Thor the “miracle kitten”: before and after. Good fosters can truly make the difference between life and death for pets.

We hear about animals caught up in tornados, hurricanes, floods, fires, etc., with national organizations responding. But the fact is, any animal that is injured, sick, hungry and homeless is in crisis. Fortunately, we have people in our community who respond to animals in crisis too. At a recent visit to a vet clinic I ran into Nancy Whisnant, a wildlife rehabilitator, who opened a small box to reveal several tiny bunny rabbits.

Last week I received a call from Gwen Hood with ABLAR and Joy Harklerode with Mercy Fund, asking to borrow a trap for four dogs near a creek, coyotes howling nearby. They stayed for several hours, up into the night, until they trapped the last dog.

In April, Carla Wallace with Partners for Cats got an urgent call about a tiny, almost lifeless kitten with a Hispanic-speaking lady at Animal Control. By the time Carla got there, the kitten was cold, unresponsive and limp. She rushed the baby to a veterinary clinic where, for three long hours, the veterinary staff worked to save the kitten. Heat to warm it up, multiple sub-cutaneous fluids, dextrose injections, and karo syrup did wonders. “Thor” is now eating on his own and growing strong. Carla calls him “my little miracle baby.”

Sometimes it’s 12 or 20 animals in need of help. At the beginning of May I received a call from a landlord who, also an animal lover, allows pets. A lady had moved out and left what was thought to be “maybe four” cats. It turned out to be 21. The mobile home stank so bad that we wondered how people or cats could breathe in there. All these cats are extremely sweet, despite their neglect.

A black kitten we named Twinkle had a bloody bulge where her eye should have been. A grey tiger cat we named Audie came pregnant, but had trouble delivering her kittens and lost them. Another grey tiger had large, deep tumors on her tongue, discovered when under anesthesia to be spayed, and had to be euthanized.

Sometimes neglect is a lack of resources. In the spring of 2015, Gwen Hood received a call about cats living in chicken coops. Because ABLAR rescues dogs and Cats’ Cradle rescues cats, Gwen called me. Together we went to the address given, not knowing what to expect. An elderly man named “Bob” finally came to the door of the rusted out mobile home. He showed us the chicken coops filled with cats of all ages; we found one cat dead. Bob told us he was keeping the cats in chicken coops to protect them from predators, plus a neighbor across the pasture hated cats and had threatened to shoot them. Bob was feeding the cats food scraps from his meals because he couldn’t afford to buy cat food. He released the cats to us when we promised to take good care of them.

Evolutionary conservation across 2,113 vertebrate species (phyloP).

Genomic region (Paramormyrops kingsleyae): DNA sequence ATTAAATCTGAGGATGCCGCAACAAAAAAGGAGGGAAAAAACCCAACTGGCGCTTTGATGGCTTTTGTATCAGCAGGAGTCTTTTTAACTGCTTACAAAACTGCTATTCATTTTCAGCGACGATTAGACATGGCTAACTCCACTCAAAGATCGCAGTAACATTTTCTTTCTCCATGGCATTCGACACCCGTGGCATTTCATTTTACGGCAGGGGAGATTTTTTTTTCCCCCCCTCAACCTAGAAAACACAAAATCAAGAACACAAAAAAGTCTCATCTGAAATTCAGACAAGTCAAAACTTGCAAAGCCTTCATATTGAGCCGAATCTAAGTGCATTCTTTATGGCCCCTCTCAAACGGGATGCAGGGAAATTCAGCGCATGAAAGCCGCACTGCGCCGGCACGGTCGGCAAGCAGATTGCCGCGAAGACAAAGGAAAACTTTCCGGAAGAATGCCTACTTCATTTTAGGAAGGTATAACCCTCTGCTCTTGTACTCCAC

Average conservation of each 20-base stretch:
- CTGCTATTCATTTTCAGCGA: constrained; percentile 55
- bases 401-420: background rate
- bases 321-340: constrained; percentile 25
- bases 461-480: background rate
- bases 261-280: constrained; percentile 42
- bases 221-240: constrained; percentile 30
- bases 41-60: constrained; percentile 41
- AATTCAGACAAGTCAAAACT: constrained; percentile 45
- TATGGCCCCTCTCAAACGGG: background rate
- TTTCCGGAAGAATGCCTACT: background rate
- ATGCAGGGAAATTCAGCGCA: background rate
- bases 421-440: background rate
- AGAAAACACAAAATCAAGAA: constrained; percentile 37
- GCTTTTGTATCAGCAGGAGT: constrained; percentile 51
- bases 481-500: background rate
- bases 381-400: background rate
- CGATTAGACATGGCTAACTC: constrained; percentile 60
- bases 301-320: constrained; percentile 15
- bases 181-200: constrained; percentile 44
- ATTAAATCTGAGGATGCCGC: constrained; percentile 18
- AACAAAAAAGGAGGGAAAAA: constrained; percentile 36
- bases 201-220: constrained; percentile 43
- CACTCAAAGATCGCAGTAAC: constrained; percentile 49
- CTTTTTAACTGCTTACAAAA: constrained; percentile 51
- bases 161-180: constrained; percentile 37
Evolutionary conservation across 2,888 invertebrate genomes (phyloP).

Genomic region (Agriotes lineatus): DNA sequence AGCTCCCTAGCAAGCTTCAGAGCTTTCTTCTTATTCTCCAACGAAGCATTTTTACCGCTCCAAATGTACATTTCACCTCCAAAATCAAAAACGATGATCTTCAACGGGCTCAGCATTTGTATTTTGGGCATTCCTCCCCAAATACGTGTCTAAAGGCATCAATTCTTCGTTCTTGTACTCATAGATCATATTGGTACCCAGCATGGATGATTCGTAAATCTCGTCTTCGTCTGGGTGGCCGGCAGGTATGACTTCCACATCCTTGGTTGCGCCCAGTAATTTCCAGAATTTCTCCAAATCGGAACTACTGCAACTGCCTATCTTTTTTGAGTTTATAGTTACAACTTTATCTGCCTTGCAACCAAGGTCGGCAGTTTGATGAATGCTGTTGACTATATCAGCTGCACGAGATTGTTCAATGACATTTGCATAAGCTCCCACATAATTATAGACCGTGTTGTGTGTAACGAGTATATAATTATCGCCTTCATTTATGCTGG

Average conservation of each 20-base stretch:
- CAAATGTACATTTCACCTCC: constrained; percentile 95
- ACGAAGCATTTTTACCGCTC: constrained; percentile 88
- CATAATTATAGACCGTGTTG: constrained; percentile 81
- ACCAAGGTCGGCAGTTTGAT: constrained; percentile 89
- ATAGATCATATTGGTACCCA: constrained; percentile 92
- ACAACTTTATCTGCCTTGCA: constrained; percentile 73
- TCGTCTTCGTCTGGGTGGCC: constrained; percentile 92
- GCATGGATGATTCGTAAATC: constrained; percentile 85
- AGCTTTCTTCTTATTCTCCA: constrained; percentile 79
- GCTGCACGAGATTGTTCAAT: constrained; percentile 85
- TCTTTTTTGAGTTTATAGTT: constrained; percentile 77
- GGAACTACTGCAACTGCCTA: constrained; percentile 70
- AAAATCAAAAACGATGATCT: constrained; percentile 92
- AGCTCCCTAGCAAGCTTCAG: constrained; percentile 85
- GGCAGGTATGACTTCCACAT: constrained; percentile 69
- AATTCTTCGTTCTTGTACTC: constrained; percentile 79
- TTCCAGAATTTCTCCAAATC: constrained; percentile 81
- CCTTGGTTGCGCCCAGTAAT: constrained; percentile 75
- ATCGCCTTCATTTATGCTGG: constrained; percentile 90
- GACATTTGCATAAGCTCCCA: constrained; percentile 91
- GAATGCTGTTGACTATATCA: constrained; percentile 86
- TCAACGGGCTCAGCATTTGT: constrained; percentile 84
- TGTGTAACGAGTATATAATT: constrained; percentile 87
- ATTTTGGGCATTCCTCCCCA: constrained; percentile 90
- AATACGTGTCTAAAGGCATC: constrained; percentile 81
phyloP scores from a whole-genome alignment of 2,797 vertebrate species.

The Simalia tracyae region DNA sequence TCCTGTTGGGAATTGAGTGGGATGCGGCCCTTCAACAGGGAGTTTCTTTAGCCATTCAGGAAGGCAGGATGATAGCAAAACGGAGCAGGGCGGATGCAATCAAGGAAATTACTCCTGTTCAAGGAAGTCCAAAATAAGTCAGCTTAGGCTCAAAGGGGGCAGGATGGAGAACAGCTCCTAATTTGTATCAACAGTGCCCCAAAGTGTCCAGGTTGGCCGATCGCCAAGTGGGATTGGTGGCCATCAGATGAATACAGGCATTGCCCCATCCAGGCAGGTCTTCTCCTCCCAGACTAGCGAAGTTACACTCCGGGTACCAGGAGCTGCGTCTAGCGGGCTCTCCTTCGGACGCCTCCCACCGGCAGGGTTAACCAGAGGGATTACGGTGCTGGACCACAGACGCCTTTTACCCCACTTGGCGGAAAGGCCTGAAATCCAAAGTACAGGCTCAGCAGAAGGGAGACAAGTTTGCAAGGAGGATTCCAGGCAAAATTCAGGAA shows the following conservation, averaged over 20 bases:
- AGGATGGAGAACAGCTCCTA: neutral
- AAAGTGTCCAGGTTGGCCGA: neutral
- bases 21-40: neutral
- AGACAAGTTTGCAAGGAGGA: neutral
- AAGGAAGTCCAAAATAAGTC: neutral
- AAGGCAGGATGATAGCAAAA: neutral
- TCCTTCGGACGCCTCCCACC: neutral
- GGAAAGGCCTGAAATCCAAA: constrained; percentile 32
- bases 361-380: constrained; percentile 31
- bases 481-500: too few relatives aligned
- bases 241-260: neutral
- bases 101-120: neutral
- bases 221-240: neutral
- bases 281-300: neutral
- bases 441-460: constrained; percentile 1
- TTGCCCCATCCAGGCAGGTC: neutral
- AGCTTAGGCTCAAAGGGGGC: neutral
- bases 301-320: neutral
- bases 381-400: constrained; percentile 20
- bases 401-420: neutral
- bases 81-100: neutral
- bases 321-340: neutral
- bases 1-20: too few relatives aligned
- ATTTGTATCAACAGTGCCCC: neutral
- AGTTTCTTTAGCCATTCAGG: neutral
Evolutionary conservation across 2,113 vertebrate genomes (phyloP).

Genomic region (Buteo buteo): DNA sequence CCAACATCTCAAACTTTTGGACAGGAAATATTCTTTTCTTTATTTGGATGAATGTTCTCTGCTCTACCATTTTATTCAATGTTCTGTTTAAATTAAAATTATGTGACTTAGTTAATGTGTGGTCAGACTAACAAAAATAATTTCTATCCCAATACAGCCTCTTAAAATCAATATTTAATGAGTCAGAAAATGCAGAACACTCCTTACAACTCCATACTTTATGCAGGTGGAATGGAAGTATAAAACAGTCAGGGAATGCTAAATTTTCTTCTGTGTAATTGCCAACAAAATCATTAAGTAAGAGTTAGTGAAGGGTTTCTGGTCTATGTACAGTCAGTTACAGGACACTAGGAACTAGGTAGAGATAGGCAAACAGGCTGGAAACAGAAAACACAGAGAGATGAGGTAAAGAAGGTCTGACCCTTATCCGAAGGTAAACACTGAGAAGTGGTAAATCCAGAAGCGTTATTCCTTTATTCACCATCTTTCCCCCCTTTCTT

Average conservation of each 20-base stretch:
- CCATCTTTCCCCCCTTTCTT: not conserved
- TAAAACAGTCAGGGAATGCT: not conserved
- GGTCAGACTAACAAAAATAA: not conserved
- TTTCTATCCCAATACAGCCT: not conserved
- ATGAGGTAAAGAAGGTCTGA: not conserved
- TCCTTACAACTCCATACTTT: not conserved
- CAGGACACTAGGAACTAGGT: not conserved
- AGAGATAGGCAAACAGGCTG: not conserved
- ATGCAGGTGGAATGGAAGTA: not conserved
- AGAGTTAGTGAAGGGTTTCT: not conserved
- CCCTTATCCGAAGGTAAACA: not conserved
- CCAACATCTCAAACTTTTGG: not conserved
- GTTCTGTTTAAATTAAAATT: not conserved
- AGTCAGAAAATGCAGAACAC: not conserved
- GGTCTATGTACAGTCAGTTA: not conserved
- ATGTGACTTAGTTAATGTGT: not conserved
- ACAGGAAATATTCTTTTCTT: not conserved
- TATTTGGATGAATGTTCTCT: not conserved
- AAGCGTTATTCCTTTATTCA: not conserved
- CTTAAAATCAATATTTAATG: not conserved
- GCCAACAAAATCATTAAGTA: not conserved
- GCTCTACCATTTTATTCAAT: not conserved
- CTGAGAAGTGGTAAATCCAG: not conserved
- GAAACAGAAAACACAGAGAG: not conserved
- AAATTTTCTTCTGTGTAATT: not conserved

Some pets are in crisis because an owner becomes unable to care for them. Lorrie is a divorced lady in her 70s who fell and went into the hospital and then to a rehab center. She had been boarding her beloved cat Sherry for 23 days at a vet clinic at a cost of $20 a day, desperate for help when she called Cats’ Cradle. She cried when we paid the vet bill so that Sherry could be released to Tom, one of our fosters, where she remains at this time. Lorrie hopes to return home and take her cat back.

A few months ago, three kittens were found in a taped-up box at the end of a cul-de-sac, but miraculously were still alive. After being treated for worms, coccidia, and ringworm by Carol, a Cats’ Cradle foster, the kittens recovered and have been adopted.

Pets that end up in a high-kill animal shelter are in crisis too. Area rescue groups are pulling out as many as they possibly can from our county shelter. We all need foster care providers and donations to continue our life-saving work for the animals.

Photos and stories of many of the cats and dogs mentioned in the article can be seen on the Facebook pages of the rescue groups.

Lynda Garibaldi is founder and director of Cats’ Cradle.

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